The Cattle-Raid of Cualnge (Tain Bo Cualnge) : An Old Irish Prose-Epic eBook

This eBook from the Gutenberg Project consists of approximately 126 pages of information about The Cattle-Raid of Cualnge (Tain Bo Cualnge) .

‘It is fitting for him,’ said Conchobar.

‘It is fitting for him,’ said the Ulstermen.

‘True is what Sualtaim says,’ said Conchobar; ’from the Monday night of Samain to the Monday night of Candlemas he has been in this foray.’

Sualtaim gave a leap out thereupon.  He did not think sufficient the answer that he had.  He falls on his shield, so that the engraved edge of the shield cut his head off.  His head is brought back into Emain into the house on the shield, and the head says the same word (though some say that he was asleep on the stone, and that he fell thence on to his shield in awaking).

‘Too great was this shout,’ said Conchobar.  ’The sea before them, the heaven over their tops, the earth under their feet.  I will bring every cow into its milking-yard, and every woman and every boy from their house, after the victory in battle.’

Then Conchobar struck his hand on his son, Findchad Fer m-Bend.  Hence he is so called because there were horns of silver on him.

THE MUSTER OF THE ULSTERMEN

‘Arise, O Findchad, I will send thee to Deda,’ etc. [Note:  Rhetoric, followed by a long list of names.]

It was not, difficult for Findchad to take his message, for they were, the whole province of Conchobar, every chief of them, awaiting Conchobar; every one was then east and north and west of Emain.  When they were there, they all came till they were at Emain Macha.  When they were there, they Beard the uprising of Conchobar in Emain.  They went past Emain southwards after the host.  Their first march then was from Emain to Irard Cuillend.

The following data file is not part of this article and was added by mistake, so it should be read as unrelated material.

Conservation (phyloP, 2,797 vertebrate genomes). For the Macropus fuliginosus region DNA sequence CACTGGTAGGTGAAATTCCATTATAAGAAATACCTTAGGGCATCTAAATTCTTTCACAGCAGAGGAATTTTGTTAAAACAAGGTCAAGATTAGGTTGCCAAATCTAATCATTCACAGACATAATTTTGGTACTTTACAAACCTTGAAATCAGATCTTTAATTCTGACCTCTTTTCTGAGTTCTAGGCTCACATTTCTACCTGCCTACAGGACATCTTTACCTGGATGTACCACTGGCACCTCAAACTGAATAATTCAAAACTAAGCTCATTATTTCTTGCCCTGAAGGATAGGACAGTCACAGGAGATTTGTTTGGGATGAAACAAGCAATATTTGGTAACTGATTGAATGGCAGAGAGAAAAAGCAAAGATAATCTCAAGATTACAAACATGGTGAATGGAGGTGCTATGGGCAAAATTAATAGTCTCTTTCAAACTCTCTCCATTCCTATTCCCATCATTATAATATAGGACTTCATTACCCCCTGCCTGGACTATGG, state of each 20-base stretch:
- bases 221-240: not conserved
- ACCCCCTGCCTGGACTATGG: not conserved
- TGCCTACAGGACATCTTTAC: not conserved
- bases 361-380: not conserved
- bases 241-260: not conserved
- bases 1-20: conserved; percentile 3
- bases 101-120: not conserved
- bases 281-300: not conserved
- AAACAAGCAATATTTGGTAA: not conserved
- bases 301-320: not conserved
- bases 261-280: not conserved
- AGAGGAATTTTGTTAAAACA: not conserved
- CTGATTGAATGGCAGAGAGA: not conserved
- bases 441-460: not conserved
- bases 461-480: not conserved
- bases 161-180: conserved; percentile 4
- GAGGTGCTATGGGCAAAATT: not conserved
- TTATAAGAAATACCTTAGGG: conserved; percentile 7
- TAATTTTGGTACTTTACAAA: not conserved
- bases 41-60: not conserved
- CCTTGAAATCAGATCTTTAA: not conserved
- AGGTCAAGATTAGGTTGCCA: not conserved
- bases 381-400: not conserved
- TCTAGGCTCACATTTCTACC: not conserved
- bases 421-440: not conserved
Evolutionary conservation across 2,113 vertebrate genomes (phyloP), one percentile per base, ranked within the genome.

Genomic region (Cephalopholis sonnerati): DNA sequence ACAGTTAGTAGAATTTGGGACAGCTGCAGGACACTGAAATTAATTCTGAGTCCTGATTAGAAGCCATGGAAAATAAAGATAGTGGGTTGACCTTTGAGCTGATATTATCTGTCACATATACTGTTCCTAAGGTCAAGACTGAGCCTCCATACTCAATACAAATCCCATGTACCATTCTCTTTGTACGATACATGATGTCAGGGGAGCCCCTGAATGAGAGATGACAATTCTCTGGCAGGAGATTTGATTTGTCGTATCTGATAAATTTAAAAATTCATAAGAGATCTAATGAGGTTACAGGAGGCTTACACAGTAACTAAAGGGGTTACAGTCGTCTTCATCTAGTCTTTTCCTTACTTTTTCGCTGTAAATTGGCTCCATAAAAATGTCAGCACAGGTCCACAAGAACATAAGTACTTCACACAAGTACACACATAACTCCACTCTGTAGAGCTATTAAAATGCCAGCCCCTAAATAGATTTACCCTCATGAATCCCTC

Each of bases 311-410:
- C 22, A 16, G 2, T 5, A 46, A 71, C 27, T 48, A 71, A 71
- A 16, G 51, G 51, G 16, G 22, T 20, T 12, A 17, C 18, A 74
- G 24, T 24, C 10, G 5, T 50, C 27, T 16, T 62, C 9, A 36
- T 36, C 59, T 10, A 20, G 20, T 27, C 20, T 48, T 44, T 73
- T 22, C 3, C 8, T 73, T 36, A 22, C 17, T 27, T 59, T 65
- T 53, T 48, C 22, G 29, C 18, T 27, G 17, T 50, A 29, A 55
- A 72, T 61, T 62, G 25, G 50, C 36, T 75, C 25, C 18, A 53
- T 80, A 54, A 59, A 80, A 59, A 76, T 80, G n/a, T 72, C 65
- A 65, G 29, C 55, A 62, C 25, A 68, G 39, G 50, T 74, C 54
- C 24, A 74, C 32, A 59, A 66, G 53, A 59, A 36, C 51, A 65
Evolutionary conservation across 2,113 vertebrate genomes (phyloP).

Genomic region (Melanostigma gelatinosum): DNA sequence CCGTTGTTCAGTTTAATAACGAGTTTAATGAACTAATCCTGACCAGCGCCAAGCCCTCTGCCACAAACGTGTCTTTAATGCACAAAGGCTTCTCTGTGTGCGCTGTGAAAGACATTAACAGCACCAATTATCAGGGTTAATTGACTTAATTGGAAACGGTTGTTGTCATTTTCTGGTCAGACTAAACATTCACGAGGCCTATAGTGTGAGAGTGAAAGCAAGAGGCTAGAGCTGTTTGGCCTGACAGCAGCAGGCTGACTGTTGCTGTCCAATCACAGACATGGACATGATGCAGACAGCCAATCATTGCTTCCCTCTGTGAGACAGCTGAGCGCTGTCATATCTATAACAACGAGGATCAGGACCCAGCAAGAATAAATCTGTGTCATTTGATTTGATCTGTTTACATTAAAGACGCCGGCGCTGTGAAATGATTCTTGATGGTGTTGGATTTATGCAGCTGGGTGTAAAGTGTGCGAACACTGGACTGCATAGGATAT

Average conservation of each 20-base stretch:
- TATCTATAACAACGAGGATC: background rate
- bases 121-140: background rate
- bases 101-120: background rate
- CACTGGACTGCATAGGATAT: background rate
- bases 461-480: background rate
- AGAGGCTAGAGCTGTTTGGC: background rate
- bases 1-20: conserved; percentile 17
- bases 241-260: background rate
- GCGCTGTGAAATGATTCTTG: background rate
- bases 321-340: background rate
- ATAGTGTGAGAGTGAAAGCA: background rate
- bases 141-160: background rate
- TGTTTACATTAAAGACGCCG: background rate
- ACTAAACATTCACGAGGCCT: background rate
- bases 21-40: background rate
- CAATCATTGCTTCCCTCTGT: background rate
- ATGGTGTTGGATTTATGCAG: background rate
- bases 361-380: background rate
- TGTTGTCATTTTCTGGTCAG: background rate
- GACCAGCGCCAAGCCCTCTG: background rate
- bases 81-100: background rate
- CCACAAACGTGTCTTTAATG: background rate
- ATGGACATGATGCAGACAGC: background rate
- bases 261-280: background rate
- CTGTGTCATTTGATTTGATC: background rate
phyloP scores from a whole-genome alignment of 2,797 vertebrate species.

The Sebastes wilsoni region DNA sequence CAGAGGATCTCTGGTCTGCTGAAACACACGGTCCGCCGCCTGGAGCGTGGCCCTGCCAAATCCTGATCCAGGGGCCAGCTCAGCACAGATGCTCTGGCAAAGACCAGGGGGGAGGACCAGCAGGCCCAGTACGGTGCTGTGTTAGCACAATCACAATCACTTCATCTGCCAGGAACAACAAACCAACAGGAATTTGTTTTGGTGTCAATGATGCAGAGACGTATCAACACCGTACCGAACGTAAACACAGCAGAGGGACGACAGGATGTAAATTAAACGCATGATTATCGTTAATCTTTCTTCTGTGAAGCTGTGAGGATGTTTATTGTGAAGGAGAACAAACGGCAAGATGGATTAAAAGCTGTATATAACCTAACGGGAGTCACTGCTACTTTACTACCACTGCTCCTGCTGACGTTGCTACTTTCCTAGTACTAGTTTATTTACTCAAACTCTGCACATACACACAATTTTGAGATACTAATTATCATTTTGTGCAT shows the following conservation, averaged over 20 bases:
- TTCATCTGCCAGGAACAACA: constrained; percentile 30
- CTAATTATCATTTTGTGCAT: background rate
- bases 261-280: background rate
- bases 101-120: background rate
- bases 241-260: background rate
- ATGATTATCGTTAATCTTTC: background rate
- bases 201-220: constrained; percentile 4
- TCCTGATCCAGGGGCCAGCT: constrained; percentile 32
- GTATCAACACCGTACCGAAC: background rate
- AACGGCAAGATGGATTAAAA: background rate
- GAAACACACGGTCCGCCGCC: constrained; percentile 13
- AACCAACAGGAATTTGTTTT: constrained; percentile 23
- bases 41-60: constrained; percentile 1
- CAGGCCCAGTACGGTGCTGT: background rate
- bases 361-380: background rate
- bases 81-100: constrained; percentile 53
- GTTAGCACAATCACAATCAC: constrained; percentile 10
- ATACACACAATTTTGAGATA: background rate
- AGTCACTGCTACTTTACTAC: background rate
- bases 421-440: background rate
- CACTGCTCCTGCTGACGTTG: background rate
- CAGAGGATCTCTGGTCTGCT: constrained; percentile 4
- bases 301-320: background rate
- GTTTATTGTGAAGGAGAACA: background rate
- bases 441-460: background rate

‘What are you waiting for here?’ said Conchobar.

‘Waiting for your sons,’ said the host.  ’They have gone with thirty with them to Temair to seek Eirc, son of Coirpre Niafer and Fedelm Noicride.  Till their two cantreds should come to us, we will not go from this place.’

‘I will not remain indeed,’ said Conchobar, ’till the men of Ireland know that I have awaked from the sickness in which I was.’

Conchobar and Celtchar went with three fifties of chariots, and they brought eight twenties of heads from Ath Airthir Midi; hence is Ath Fene.  They were there watching the host.  And eight twenties of women, that was their share of the spoil.  Their heads were brought there, and Conchobar and Celtchar sent them to the camp.  It is there that Celtchar said to Conchobar:  [Note:  Rhetoric.]

(Or it was Cuscraid, the Stammerer of Macha, son of Conchobar, sang this song the night before the battle, after the song which Loegaire Buadach had sung, to wit, ‘Arise, kings of Macha,’ etc., and it would be in the camp it was sung.)

It was in this night that the vision happened to Dubthach Doeltenga of Ulster, when the hosts were on Garach and Irgarach.  It is there that he said in his sleep: 

THE VISION OF DUBTHACH

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The Cattle-Raid of Cualnge (Tain Bo Cualnge) : An Old Irish Prose-Epic from Project Gutenberg. Public domain.
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